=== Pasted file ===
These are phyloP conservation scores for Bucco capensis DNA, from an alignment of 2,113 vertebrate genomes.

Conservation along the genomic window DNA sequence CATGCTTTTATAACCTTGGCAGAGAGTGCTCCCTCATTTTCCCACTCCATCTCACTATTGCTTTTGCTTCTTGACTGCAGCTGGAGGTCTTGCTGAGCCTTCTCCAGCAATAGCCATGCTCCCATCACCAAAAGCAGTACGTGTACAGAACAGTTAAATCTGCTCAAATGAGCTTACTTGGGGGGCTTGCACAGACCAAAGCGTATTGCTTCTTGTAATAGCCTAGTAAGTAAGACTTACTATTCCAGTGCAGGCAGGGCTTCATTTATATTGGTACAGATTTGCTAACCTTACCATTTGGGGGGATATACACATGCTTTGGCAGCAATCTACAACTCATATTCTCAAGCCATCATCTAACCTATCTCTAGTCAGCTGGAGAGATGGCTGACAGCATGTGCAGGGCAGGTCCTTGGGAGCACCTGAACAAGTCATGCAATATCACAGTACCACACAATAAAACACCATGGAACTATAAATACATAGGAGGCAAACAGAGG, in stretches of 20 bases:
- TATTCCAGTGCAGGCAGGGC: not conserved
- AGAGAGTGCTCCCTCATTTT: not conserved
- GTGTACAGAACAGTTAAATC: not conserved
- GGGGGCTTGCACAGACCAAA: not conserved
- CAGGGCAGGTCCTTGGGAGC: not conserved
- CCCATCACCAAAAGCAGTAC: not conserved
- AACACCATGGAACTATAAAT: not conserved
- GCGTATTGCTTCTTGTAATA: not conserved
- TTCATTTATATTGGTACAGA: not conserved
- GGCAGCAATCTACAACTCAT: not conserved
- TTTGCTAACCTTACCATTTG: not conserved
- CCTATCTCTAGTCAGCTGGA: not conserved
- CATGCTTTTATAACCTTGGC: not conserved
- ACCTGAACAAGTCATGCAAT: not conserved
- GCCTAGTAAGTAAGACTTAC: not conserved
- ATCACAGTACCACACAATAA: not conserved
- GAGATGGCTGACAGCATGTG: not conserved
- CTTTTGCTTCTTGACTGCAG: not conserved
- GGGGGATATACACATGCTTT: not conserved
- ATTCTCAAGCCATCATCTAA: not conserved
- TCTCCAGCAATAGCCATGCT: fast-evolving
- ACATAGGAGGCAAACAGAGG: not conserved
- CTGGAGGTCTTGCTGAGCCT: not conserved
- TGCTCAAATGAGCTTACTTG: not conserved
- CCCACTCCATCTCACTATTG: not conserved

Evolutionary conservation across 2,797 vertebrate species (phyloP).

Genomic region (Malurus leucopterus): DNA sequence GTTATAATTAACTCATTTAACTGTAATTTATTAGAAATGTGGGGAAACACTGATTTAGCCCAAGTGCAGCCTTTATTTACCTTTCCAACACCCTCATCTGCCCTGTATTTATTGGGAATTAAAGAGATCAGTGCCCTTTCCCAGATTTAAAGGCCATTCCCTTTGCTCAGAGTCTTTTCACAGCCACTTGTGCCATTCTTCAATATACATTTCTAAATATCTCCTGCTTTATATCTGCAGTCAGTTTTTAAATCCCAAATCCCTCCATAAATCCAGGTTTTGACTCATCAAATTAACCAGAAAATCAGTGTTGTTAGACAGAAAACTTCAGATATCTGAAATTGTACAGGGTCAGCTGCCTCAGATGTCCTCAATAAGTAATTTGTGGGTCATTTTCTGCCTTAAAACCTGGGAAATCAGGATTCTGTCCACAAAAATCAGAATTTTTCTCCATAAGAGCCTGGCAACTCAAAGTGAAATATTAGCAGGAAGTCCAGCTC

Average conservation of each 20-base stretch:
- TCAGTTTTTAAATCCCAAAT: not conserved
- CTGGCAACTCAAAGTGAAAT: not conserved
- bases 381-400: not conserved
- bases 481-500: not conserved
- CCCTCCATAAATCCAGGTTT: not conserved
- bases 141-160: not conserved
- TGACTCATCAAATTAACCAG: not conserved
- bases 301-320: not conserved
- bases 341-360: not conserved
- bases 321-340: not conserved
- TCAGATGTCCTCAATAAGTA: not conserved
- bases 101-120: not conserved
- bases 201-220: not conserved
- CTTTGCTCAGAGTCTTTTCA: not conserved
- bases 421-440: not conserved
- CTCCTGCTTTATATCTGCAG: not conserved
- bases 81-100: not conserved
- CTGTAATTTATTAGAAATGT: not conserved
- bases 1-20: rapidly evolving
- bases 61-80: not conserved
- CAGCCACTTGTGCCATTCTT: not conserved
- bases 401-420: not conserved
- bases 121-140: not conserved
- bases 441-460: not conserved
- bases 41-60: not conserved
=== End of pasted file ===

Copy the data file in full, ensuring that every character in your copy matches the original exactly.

These are phyloP conservation scores for Bucco capensis DNA, from an alignment of 2,113 vertebrate genomes.

Conservation along the genomic window DNA sequence CATGCTTTTATAACCTTGGCAGAGAGTGCTCCCTCATTTTCCCACTCCATCTCACTATTGCTTTTGCTTCTTGACTGCAGCTGGAGGTCTTGCTGAGCCTTCTCCAGCAATAGCCATGCTCCCATCACCAAAAGCAGTACGTGTACAGAACAGTTAAATCTGCTCAAATGAGCTTACTTGGGGGGCTTGCACAGACCAAAGCGTATTGCTTCTTGTAATAGCCTAGTAAGTAAGACTTACTATTCCAGTGCAGGCAGGGCTTCATTTATATTGGTACAGATTTGCTAACCTTACCATTTGGGGGGATATACACATGCTTTGGCAGCAATCTACAACTCATATTCTCAAGCCATCATCTAACCTATCTCTAGTCAGCTGGAGAGATGGCTGACAGCATGTGCAGGGCAGGTCCTTGGGAGCACCTGAACAAGTCATGCAATATCACAGTACCACACAATAAAACACCATGGAACTATAAATACATAGGAGGCAAACAGAGG, in stretches of 20 bases:
- TATTCCAGTGCAGGCAGGGC: not conserved
- AGAGAGTGCTCCCTCATTTT: not conserved
- GTGTACAGAACAGTTAAATC: not conserved
- GGGGGCTTGCACAGACCAAA: not conserved
- CAGGGCAGGTCCTTGGGAGC: not conserved
- CCCATCACCAAAAGCAGTAC: not conserved
- AACACCATGGAACTATAAAT: not conserved
- GCGTATTGCTTCTTGTAATA: not conserved
- TTCATTTATATTGGTACAGA: not conserved
- GGCAGCAATCTACAACTCAT: not conserved
- TTTGCTAACCTTACCATTTG: not conserved
- CCTATCTCTAGTCAGCTGGA: not conserved
- CATGCTTTTATAACCTTGGC: not conserved
- ACCTGAACAAGTCATGCAAT: not conserved
- GCCTAGTAAGTAAGACTTAC: not conserved
- ATCACAGTACCACACAATAA: not conserved
- GAGATGGCTGACAGCATGTG: not conserved
- CTTTTGCTTCTTGACTGCAG: not conserved
- GGGGGATATACACATGCTTT: not conserved
- ATTCTCAAGCCATCATCTAA: not conserved
- TCTCCAGCAATAGCCATGCT: fast-evolving
- ACATAGGAGGCAAACAGAGG: not conserved
- CTGGAGGTCTTGCTGAGCCT: not conserved
- TGCTCAAATGAGCTTACTTG: not conserved
- CCCACTCCATCTCACTATTG: not conserved

Evolutionary conservation across 2,797 vertebrate species (phyloP).

Genomic region (Malurus leucopterus): DNA sequence GTTATAATTAACTCATTTAACTGTAATTTATTAGAAATGTGGGGAAACACTGATTTAGCCCAAGTGCAGCCTTTATTTACCTTTCCAACACCCTCATCTGCCCTGTATTTATTGGGAATTAAAGAGATCAGTGCCCTTTCCCAGATTTAAAGGCCATTCCCTTTGCTCAGAGTCTTTTCACAGCCACTTGTGCCATTCTTCAATATACATTTCTAAATATCTCCTGCTTTATATCTGCAGTCAGTTTTTAAATCCCAAATCCCTCCATAAATCCAGGTTTTGACTCATCAAATTAACCAGAAAATCAGTGTTGTTAGACAGAAAACTTCAGATATCTGAAATTGTACAGGGTCAGCTGCCTCAGATGTCCTCAATAAGTAATTTGTGGGTCATTTTCTGCCTTAAAACCTGGGAAATCAGGATTCTGTCCACAAAAATCAGAATTTTTCTCCATAAGAGCCTGGCAACTCAAAGTGAAATATTAGCAGGAAGTCCAGCTC

Average conservation of each 20-base stretch:
- TCAGTTTTTAAATCCCAAAT: not conserved
- CTGGCAACTCAAAGTGAAAT: not conserved
- bases 381-400: not conserved
- bases 481-500: not conserved
- CCCTCCATAAATCCAGGTTT: not conserved
- bases 141-160: not conserved
- TGACTCATCAAATTAACCAG: not conserved
- bases 301-320: not conserved
- bases 341-360: not conserved
- bases 321-340: not conserved
- TCAGATGTCCTCAATAAGTA: not conserved
- bases 101-120: not conserved
- bases 201-220: not conserved
- CTTTGCTCAGAGTCTTTTCA: not conserved
- bases 421-440: not conserved
- CTCCTGCTTTATATCTGCAG: not conserved
- bases 81-100: not conserved
- CTGTAATTTATTAGAAATGT: not conserved
- bases 1-20: rapidly evolving
- bases 61-80: not conserved
- CAGCCACTTGTGCCATTCTT: not conserved
- bases 401-420: not conserved
- bases 121-140: not conserved
- bases 441-460: not conserved
- bases 41-60: not conserved